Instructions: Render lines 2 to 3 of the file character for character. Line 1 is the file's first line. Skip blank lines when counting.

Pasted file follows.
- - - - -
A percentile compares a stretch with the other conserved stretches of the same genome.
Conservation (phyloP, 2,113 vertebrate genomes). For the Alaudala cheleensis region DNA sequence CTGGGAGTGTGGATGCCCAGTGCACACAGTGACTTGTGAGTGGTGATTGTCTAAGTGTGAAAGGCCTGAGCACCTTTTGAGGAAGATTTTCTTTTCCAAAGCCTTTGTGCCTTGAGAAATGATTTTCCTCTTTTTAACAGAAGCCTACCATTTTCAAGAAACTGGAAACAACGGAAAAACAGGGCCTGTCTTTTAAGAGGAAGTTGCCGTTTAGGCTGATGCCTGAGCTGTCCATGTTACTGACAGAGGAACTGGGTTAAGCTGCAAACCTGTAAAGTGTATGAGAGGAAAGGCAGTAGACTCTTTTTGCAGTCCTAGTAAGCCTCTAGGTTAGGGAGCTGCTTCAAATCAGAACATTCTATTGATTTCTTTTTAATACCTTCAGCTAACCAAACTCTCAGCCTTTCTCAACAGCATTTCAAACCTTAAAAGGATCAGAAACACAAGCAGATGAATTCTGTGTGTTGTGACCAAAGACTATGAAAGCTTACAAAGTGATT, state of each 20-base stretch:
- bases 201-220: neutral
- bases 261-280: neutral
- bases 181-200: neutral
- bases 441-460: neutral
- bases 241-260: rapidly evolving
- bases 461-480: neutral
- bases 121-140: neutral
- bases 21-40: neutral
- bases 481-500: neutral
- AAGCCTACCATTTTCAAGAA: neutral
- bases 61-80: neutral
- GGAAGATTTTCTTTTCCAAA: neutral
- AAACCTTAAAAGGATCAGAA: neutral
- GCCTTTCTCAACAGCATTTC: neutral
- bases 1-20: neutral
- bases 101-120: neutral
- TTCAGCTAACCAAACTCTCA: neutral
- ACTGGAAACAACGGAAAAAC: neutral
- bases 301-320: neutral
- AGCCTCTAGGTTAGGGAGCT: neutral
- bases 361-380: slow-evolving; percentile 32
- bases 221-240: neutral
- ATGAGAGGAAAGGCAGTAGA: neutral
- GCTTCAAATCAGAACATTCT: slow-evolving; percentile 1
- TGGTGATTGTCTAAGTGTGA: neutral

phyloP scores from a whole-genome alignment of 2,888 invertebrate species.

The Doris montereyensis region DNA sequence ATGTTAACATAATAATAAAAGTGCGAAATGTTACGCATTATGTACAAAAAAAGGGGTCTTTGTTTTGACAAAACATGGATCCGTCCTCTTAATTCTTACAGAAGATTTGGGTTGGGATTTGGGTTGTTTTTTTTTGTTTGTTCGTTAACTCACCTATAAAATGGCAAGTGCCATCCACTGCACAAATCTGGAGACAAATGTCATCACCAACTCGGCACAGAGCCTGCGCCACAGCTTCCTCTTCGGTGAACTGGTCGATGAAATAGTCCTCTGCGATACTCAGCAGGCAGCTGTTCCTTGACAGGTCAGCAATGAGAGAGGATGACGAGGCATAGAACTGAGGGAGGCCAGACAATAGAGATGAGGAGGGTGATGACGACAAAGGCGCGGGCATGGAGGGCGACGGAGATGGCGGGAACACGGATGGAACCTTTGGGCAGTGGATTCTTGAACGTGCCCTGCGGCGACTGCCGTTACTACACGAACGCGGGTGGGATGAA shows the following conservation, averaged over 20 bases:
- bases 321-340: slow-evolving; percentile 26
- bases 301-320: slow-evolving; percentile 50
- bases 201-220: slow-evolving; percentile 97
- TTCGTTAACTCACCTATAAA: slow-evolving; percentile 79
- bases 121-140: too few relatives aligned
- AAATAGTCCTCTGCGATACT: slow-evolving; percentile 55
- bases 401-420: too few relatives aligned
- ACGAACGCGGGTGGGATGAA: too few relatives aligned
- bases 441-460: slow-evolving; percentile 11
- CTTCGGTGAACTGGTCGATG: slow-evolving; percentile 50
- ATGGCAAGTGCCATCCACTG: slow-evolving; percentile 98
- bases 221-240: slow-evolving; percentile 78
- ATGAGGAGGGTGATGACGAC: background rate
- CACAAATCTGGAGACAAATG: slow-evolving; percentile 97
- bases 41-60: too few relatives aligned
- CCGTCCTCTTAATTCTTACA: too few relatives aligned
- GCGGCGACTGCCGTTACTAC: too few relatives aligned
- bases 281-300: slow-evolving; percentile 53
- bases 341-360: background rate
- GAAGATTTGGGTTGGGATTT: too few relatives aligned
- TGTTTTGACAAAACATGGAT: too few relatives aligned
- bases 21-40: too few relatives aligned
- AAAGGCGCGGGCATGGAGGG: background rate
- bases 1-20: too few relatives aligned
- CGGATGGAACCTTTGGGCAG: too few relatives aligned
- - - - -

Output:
Conservation (phyloP, 2,113 vertebrate genomes). For the Alaudala cheleensis region DNA sequence CTGGGAGTGTGGATGCCCAGTGCACACAGTGACTTGTGAGTGGTGATTGTCTAAGTGTGAAAGGCCTGAGCACCTTTTGAGGAAGATTTTCTTTTCCAAAGCCTTTGTGCCTTGAGAAATGATTTTCCTCTTTTTAACAGAAGCCTACCATTTTCAAGAAACTGGAAACAACGGAAAAACAGGGCCTGTCTTTTAAGAGGAAGTTGCCGTTTAGGCTGATGCCTGAGCTGTCCATGTTACTGACAGAGGAACTGGGTTAAGCTGCAAACCTGTAAAGTGTATGAGAGGAAAGGCAGTAGACTCTTTTTGCAGTCCTAGTAAGCCTCTAGGTTAGGGAGCTGCTTCAAATCAGAACATTCTATTGATTTCTTTTTAATACCTTCAGCTAACCAAACTCTCAGCCTTTCTCAACAGCATTTCAAACCTTAAAAGGATCAGAAACACAAGCAGATGAATTCTGTGTGTTGTGACCAAAGACTATGAAAGCTTACAAAGTGATT, state of each 20-base stretch:
- bases 201-220: neutral